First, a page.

Adams Papers

From John Adams to François Adriaan Van der Kemp, 29 December 1819

Montezillo December 29th. 1819

Dear Sir.

I have two kind letters from you to acknowledge one of the 9th September, and one of the 20th. December—with heartfelt satisfaction I congratulate you upon the restoration of your Health—The weakness of your Eyes is the inevitable effect of your amazing exertions of them upon your Records—while I wonder that you have any Eyes left—I have great pleasure in perceiving that yours are infinitely better than mine.—

The general satisfaction which seemes to be given by my Son is a great Consolation to me.—His Visit to Montezillo last Summer was delightful to his friends.—

I am not able to inform you, because I know not who wrote the Preface to the Abbe De Marbly—Neils History of New–England is valuable—but I believe not so much so as his History of the Puritans—I wonder you have never meet with the fact, that Inoculation was Practiced in Boston earlier than in any other part of the British Empire, in 1720. Dr Zabdial Boyleston of Boston began the Practice by Inoculation of his own Children—and after that—the Inoculation of his own Negrows, with their own consent and request—His success in his own Family encouraged others and he Inoculated all who would submitt to the operation—a furious storm of superstition and Medical Jealous’y arrose to such a degree that his Reputation was not only torn to pieces by Libels and Slanders—but his Life and Limbs were in danger as he walked the streets—and as he sett in his own family—yet he breasted the Storm with the fortitude of an inflexible Hero.—The Practice was then in Embryo—yet his success was astonishingly great—The fame of it had spread to England and he was invited to that Country to Inoculate the Royal Family—He Embarked accordingly—but before his arrival the Practice had acquired so much Confidence that the Royal Physicians had performed the Operation before his Arrival—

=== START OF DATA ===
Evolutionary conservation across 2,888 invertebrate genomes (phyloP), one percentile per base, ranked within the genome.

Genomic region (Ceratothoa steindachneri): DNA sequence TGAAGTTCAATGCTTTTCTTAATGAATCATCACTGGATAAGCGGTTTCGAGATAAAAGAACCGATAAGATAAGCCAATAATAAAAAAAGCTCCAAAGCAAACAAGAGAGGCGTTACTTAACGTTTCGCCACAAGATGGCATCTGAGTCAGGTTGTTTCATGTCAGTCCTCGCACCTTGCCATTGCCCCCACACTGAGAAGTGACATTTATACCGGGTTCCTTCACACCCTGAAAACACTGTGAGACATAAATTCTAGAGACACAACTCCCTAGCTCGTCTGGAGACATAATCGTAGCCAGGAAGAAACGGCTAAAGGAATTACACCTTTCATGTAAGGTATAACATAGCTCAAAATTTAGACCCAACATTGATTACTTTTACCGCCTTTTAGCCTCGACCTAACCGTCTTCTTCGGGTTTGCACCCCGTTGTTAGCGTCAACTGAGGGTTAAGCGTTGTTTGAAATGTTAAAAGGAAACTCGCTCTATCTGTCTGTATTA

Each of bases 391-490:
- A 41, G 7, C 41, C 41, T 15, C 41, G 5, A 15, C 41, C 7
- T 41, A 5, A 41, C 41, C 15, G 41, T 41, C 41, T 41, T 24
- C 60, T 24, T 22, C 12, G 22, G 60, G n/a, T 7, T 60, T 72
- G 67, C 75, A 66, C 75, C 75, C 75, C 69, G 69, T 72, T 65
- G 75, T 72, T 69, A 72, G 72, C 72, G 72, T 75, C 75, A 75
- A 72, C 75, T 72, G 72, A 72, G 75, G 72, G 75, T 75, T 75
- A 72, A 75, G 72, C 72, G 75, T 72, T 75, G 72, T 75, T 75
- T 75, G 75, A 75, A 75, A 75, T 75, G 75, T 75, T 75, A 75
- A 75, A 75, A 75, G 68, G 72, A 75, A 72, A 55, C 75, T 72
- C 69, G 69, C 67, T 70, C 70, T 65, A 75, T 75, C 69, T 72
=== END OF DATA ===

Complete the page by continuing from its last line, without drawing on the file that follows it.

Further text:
It is with no small degree of pride that I inform you that this Dr Zabdial Boylston was a younger Brother of my grand–father Peter Boylston of Brookline—

I rejoice that this valuable treasure of Records in New-York has fallen into your hands—you have great Merit in you labours to translate them—which I hope will be rewarded by your Rich and Powerful State—as they ought to be—

I am with Uniform Esteem and Regard / your affectionate Friend <& Servant>

John Adams


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